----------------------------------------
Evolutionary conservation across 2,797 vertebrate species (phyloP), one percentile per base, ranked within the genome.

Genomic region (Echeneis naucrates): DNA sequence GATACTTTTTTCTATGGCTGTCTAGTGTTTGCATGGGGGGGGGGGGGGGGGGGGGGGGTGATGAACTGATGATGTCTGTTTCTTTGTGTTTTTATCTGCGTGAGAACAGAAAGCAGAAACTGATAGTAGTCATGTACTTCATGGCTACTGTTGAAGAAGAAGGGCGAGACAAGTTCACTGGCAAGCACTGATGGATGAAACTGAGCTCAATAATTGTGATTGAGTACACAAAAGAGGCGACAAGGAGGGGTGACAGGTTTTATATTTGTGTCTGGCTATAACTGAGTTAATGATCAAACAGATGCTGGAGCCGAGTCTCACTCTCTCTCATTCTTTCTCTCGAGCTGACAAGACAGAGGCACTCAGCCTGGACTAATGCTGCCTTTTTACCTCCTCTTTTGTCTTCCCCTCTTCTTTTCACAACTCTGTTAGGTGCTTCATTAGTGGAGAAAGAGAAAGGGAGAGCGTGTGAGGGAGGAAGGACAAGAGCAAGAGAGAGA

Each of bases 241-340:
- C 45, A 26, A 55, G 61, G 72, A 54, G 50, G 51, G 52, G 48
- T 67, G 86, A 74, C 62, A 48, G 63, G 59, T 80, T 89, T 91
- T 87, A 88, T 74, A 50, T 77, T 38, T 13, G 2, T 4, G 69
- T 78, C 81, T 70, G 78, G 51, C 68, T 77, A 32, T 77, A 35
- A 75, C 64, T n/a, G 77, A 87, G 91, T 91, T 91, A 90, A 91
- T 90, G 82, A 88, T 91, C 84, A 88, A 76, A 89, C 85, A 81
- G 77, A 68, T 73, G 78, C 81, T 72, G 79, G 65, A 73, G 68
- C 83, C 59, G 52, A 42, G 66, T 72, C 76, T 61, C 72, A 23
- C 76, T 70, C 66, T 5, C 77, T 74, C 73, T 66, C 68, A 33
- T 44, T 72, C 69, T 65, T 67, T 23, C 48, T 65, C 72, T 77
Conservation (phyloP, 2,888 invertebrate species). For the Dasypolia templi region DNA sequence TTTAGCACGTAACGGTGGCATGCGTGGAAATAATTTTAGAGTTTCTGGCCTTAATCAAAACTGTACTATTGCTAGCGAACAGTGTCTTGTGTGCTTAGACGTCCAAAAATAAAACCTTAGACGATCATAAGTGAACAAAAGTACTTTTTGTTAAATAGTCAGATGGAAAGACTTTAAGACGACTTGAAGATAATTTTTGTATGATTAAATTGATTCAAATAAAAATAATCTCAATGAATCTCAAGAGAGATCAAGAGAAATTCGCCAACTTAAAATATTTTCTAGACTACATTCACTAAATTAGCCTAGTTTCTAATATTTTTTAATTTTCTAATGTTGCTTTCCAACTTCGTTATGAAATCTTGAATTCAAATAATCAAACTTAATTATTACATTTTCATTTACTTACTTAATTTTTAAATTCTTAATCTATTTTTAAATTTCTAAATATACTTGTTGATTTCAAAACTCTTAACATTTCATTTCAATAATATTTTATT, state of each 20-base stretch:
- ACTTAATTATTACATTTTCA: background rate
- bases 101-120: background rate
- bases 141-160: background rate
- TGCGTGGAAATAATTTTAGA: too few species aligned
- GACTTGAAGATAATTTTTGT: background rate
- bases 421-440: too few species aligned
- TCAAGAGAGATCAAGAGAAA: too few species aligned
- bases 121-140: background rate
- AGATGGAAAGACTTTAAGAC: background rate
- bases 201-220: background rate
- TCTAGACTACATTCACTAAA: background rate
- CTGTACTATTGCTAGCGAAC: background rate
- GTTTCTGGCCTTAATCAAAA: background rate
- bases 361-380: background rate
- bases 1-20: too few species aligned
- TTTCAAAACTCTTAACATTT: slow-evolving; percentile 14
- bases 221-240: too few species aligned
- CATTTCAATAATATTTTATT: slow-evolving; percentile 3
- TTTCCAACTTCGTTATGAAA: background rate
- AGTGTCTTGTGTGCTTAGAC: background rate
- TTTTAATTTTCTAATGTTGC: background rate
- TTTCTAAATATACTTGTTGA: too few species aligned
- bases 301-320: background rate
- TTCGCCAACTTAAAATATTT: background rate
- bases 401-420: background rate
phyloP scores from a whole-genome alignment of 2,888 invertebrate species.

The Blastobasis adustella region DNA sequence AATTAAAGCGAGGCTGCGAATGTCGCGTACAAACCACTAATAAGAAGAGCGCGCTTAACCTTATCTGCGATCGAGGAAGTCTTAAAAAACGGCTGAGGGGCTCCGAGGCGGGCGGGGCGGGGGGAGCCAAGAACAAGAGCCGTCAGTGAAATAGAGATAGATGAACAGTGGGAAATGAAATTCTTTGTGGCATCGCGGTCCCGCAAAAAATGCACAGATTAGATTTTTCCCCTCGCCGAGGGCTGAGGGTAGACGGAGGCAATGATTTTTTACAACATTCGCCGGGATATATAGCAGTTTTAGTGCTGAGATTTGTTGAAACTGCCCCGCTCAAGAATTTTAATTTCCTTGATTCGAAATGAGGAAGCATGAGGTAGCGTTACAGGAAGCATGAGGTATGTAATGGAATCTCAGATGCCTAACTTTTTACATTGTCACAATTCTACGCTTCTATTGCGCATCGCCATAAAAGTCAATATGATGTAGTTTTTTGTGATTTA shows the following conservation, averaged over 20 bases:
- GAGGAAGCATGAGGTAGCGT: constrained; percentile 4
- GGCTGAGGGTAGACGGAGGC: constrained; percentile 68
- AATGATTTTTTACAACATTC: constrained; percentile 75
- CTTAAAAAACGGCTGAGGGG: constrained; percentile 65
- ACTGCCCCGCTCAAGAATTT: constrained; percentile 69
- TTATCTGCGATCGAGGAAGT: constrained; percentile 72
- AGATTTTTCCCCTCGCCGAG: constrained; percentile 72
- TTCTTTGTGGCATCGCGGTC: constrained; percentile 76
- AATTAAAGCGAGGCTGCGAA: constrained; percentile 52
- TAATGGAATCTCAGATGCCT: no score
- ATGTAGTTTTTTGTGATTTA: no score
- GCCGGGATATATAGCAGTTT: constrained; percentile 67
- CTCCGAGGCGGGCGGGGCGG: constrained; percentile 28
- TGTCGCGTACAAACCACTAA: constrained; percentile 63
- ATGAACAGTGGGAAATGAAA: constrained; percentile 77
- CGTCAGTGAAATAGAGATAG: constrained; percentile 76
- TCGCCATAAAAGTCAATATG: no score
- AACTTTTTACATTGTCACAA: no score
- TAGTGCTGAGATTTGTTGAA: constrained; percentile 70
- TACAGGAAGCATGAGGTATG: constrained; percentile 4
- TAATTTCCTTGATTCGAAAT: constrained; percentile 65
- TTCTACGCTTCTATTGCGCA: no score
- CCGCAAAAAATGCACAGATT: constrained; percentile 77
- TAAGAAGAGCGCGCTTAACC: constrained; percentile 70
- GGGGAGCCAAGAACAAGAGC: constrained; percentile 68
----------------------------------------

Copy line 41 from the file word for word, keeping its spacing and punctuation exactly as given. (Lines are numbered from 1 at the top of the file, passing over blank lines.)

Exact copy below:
The Blastobasis adustella region DNA sequence AATTAAAGCGAGGCTGCGAATGTCGCGTACAAACCACTAATAAGAAGAGCGCGCTTAACCTTATCTGCGATCGAGGAAGTCTTAAAAAACGGCTGAGGGGCTCCGAGGCGGGCGGGGCGGGGGGAGCCAAGAACAAGAGCCGTCAGTGAAATAGAGATAGATGAACAGTGGGAAATGAAATTCTTTGTGGCATCGCGGTCCCGCAAAAAATGCACAGATTAGATTTTTCCCCTCGCCGAGGGCTGAGGGTAGACGGAGGCAATGATTTTTTACAACATTCGCCGGGATATATAGCAGTTTTAGTGCTGAGATTTGTTGAAACTGCCCCGCTCAAGAATTTTAATTTCCTTGATTCGAAATGAGGAAGCATGAGGTAGCGTTACAGGAAGCATGAGGTATGTAATGGAATCTCAGATGCCTAACTTTTTACATTGTCACAATTCTACGCTTCTATTGCGCATCGCCATAAAAGTCAATATGATGTAGTTTTTTGTGATTTA shows the following conservation, averaged over 20 bases: